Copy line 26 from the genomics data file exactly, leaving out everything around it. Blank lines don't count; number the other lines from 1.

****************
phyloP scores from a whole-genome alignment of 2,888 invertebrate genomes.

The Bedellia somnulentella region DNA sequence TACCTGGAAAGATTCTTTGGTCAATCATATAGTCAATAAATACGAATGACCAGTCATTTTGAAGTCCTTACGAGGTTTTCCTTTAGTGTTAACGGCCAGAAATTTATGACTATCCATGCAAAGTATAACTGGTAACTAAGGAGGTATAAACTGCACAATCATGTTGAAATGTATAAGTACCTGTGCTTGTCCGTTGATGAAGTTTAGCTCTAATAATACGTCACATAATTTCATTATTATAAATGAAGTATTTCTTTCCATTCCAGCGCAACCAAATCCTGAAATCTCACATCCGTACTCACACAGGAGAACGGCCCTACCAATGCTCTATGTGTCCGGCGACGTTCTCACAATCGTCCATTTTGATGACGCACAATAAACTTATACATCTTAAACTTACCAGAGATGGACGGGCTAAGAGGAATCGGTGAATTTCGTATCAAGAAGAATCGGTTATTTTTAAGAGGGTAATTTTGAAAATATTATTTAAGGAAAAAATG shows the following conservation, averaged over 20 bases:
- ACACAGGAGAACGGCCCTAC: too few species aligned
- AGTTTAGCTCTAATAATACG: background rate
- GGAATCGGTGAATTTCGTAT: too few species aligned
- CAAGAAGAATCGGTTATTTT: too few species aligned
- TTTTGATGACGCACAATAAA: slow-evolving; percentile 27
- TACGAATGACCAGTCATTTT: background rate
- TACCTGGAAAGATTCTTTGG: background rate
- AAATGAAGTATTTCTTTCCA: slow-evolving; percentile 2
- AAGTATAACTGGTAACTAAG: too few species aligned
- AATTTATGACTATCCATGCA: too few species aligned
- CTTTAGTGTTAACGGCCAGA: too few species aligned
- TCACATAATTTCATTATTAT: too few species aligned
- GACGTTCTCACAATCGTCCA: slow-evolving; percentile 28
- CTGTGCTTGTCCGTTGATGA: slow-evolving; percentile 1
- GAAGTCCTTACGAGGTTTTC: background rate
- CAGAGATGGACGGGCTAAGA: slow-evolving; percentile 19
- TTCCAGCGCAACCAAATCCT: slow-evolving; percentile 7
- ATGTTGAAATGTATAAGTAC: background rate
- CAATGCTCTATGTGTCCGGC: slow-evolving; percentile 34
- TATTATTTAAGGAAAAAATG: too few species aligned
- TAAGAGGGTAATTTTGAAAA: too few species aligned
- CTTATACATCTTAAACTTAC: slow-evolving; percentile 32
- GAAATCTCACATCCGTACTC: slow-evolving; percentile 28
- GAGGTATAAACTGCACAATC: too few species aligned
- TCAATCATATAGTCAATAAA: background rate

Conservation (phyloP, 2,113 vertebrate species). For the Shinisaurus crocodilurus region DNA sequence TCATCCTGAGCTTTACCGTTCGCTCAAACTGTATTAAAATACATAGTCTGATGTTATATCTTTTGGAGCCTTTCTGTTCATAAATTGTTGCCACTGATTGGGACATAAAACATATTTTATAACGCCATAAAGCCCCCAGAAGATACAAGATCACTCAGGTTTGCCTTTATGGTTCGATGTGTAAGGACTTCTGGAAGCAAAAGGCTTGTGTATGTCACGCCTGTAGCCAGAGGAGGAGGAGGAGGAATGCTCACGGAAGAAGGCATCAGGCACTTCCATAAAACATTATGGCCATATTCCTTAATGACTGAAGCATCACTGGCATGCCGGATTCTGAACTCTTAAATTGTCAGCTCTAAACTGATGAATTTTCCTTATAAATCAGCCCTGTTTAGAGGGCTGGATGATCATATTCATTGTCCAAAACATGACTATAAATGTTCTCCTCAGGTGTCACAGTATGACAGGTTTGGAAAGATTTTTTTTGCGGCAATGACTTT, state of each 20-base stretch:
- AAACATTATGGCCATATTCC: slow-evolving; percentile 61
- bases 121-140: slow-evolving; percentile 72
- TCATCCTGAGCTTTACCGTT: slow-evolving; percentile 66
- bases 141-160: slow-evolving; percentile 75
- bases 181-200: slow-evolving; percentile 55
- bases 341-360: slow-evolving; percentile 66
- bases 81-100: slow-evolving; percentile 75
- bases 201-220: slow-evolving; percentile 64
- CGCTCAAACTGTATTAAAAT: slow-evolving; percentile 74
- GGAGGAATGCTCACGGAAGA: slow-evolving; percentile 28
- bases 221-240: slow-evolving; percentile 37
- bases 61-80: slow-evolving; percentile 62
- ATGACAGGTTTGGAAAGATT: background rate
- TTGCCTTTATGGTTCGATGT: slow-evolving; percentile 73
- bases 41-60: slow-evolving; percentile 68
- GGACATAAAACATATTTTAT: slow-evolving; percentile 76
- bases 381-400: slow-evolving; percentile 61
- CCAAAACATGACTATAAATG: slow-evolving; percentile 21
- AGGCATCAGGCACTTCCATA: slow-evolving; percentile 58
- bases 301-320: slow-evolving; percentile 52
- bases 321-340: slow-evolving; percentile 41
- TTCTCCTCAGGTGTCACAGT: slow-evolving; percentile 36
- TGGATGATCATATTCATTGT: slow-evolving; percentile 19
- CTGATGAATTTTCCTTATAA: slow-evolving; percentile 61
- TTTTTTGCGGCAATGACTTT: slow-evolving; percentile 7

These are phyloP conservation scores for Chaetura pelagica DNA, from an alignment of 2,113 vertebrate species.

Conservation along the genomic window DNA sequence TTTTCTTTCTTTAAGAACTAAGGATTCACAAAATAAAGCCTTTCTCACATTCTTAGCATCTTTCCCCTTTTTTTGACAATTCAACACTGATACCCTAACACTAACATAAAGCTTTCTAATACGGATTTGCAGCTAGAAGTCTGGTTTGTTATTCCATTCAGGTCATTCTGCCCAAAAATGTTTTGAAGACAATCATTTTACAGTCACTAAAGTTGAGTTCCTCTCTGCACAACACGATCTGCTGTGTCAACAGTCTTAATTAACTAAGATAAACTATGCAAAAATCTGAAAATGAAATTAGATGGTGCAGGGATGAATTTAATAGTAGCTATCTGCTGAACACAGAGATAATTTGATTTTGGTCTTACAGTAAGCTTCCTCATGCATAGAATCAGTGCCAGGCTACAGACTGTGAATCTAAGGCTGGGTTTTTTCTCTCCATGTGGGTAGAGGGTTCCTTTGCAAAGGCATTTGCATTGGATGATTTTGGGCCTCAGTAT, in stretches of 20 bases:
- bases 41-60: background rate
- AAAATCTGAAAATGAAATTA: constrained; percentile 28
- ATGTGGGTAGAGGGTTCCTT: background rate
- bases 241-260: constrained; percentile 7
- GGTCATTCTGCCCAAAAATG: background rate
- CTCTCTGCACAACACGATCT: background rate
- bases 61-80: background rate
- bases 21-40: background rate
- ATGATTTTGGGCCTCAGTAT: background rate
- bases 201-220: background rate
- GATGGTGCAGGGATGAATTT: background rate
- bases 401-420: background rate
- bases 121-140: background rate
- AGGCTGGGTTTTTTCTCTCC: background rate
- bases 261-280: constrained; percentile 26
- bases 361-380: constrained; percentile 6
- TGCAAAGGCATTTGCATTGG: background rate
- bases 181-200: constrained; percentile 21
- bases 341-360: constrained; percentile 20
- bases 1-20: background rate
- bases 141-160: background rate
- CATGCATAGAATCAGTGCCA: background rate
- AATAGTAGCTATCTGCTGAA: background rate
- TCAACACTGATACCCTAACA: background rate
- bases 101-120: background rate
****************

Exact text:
- GAGGTATAAACTGCACAATC: too few species aligned